- China still calls the shots for all the wrong reason
- BoE - No change expected but what are their plans?
David Bowie on stage at Live Aid performing Heroes is still one of the best and most poignant live performances I can remember. Anyone who grew up in the 70s and 80s will know how he changed music forever and his influence can be seen in so many artists of today's era. It is so very sad to hear that David has passed away at the premature age of 69. RIP Major Tom, Ziggy, Aladdin, Great White Duke et al and thank you for the memories.
As for the markets, last week was a story of declining Chinese fortunes, intervention from the Chinese authorities and mixed data from across the globe. The net result was a weaker Pound, stronger US Dollar, stronger Euro and vastly weaker Asian markets.
This week starts with further news from China; consumer inflation at 1.6% is in line with expectations but producer prices fell by 5.9% and that was worse than expected. It makes sense that the inability of one of China's major export markets; the Eurozone, to establish sustainable growth is bound to drag on China's economy.
Not only this, China's slumping demand drops the price of commodities and that weakens the supplier nations which in turn resulted in declining consumption. This spiral is hard to break but if we do see flickers of recovery in Europe and the US economy starts posting more consistent data, things can change.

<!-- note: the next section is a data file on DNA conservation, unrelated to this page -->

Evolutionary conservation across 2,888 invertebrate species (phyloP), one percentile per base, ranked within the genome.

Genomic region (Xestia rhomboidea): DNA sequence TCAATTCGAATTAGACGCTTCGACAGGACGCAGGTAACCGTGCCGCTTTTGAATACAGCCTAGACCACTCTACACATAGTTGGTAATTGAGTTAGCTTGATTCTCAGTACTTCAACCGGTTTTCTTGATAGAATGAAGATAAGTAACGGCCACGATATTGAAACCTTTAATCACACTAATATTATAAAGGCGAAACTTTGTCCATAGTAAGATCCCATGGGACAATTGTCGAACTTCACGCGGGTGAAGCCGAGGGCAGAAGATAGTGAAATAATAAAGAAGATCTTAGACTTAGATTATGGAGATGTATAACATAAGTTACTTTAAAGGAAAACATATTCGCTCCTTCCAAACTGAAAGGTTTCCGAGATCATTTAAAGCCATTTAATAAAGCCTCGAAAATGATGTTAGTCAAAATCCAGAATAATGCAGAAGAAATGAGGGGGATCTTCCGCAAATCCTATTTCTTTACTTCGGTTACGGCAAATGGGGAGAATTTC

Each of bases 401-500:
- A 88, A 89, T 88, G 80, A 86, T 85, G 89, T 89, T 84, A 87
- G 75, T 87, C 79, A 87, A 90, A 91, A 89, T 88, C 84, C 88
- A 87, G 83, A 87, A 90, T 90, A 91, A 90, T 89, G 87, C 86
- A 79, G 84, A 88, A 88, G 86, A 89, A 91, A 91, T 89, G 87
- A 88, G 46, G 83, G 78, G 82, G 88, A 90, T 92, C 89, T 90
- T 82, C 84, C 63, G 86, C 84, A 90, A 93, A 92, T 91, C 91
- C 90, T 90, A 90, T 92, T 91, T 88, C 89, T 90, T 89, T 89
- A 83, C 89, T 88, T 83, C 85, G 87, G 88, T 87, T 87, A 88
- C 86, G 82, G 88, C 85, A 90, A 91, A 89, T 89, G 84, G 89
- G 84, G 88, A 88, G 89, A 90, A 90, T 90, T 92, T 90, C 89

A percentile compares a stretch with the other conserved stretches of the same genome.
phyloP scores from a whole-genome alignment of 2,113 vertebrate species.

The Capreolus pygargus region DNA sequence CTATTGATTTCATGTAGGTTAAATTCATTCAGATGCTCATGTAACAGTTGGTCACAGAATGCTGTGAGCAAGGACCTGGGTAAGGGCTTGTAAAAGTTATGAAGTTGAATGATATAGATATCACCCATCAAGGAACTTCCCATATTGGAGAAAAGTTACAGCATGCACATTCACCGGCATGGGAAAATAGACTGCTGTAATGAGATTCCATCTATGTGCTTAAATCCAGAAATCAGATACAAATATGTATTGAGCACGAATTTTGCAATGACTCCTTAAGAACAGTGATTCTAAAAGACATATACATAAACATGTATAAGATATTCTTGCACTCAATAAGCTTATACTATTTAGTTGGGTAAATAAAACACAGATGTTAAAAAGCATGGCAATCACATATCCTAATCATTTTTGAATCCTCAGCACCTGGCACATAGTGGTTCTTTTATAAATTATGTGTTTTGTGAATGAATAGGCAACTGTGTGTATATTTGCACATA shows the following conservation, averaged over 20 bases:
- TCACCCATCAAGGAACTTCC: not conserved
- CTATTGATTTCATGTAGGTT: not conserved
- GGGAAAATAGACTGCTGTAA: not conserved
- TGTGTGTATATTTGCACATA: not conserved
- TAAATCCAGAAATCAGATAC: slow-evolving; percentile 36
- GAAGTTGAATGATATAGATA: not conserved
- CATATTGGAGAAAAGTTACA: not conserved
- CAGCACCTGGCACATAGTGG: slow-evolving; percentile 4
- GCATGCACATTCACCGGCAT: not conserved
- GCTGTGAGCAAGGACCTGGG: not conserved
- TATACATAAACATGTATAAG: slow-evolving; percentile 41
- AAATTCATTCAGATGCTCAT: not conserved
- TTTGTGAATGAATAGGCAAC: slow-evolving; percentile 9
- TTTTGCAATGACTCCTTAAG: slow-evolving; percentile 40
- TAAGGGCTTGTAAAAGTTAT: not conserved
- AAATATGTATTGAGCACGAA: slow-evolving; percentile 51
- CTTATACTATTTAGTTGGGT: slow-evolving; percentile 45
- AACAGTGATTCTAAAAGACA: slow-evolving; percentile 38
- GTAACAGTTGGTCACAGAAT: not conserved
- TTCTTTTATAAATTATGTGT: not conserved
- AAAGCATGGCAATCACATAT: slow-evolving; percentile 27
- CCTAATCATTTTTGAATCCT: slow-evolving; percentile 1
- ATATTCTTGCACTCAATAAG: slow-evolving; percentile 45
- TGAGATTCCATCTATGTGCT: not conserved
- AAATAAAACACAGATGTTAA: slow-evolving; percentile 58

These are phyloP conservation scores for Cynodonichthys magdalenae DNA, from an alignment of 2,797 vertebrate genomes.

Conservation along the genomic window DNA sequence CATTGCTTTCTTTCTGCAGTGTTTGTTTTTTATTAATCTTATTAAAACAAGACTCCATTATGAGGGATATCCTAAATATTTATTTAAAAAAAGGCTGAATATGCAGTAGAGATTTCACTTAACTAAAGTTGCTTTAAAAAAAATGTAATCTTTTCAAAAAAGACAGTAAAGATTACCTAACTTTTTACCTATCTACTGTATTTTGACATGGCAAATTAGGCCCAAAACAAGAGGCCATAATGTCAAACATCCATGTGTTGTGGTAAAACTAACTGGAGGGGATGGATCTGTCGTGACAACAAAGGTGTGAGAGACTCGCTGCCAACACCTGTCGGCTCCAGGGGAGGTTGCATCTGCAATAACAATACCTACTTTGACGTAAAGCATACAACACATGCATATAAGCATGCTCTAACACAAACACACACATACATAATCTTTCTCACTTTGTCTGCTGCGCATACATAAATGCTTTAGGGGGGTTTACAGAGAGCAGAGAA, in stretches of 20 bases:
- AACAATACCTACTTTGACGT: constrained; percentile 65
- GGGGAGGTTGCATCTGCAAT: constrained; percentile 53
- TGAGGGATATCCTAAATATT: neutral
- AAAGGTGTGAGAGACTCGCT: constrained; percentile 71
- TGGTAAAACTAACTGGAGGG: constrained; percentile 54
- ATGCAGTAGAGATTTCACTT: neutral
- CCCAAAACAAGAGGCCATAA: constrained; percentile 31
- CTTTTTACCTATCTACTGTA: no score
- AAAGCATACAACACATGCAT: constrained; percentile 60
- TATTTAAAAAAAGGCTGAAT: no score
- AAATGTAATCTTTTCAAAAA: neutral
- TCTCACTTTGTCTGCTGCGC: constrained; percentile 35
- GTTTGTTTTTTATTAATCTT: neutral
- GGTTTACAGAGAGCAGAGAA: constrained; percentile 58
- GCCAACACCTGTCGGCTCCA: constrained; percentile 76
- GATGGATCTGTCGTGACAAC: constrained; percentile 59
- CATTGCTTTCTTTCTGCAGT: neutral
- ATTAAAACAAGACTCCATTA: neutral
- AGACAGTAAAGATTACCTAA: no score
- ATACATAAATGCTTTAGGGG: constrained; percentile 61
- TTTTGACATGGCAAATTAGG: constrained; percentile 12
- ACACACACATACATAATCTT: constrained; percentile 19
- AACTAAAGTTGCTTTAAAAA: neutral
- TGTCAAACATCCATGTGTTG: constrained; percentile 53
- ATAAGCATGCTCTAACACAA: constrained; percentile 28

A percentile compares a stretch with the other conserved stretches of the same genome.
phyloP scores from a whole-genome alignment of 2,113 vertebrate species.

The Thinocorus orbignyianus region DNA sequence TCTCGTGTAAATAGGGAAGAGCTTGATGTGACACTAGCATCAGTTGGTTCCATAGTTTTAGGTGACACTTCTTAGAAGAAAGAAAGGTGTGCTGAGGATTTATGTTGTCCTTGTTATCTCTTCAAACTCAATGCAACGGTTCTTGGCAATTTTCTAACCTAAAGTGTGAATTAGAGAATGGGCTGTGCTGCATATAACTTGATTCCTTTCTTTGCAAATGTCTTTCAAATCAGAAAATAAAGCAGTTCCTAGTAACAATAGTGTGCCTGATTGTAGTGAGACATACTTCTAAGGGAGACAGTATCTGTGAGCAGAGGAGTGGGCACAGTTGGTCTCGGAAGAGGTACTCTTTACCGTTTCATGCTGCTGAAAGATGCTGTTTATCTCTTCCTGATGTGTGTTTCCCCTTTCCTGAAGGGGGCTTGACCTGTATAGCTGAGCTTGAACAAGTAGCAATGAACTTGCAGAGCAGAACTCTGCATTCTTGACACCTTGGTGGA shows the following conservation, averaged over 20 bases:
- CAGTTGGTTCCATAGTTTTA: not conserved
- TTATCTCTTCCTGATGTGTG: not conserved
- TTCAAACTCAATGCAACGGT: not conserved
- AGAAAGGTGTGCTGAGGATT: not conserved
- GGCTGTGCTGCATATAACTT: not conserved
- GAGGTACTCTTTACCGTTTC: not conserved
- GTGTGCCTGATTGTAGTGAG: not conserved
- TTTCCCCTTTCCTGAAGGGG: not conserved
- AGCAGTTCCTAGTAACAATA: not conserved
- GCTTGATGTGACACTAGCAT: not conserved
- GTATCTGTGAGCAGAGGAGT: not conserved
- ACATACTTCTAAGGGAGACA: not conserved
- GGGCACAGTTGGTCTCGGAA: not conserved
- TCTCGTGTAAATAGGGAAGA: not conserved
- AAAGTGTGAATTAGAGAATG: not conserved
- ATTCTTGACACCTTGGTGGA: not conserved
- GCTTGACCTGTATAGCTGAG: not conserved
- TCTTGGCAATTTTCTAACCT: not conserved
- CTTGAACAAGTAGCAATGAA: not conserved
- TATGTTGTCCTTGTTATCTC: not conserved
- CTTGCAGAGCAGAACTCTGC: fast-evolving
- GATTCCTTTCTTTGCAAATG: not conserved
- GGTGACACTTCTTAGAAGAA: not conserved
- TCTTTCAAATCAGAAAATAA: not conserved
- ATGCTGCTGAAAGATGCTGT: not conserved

This week also brings the Bank of England interest rate and QE announcements. No change will be forthcoming but the markets will be more interested in the hints of the timing of the first rate hike or controversially whether there is any discussion of further monetary expansion in light to the Chinese slump. Sterling's fate, for this week at least, lies in the BoE's hands, although the industrial production data; due tomorrow, may have an influence.
The Australian Dollar is being damaged by the Chinese fall out but we will get two pieces of data that could have a domestic impact. We'll see unemployment data from the land of down-under on Thursday and investment lending stats on Friday. Both sets of figures are expected to be a bit downbeat and the unemployment rate is forecast to rise to 5.9%. That'll not do the Aussie Dollar any favours.
And in other news could everyone please stand and join me in a minutes silence for the British National Party which is officially no longer. They failed to pay their £25 registration fee to the Electoral Commission so they cannot stand for parliament. Sorry... did I say silence? I meant laughter.
In the darkest jungle
FX Research by David Johnson
An explorer is working his way through a remote part of Brazil when he comes to a clearing. At the edge of the clearing is an enormous dead buffalo. The beast must have weighed more than 2 ton. Next to the buffalo is a tiny pigmy, guarding the body. The pigmy, explains the guide, is from a local tribe that has only been seen six times in history and this chap, at about 4 foot tall, is considered quite a big chap for this tribe.
They approach carefully before the explorer gets his translator to greet the pigmy and ask whether he had killed the buffalo.
"He says yes he did", says the translator.
"How on earth did he kill it?" asks the explorer.
The translator asks the question and says, "He said he killed it with his club".
"Crikey", says the explorer, "How big is this club?"
The translator passes on the question and the pigmy goes into a long quite detailed explanation. Finally the translator turns to the explorer and says, "He thinks it's about 60 full members and over 130 affiliates."
Daily Currency Analysis with Alastair Sweetman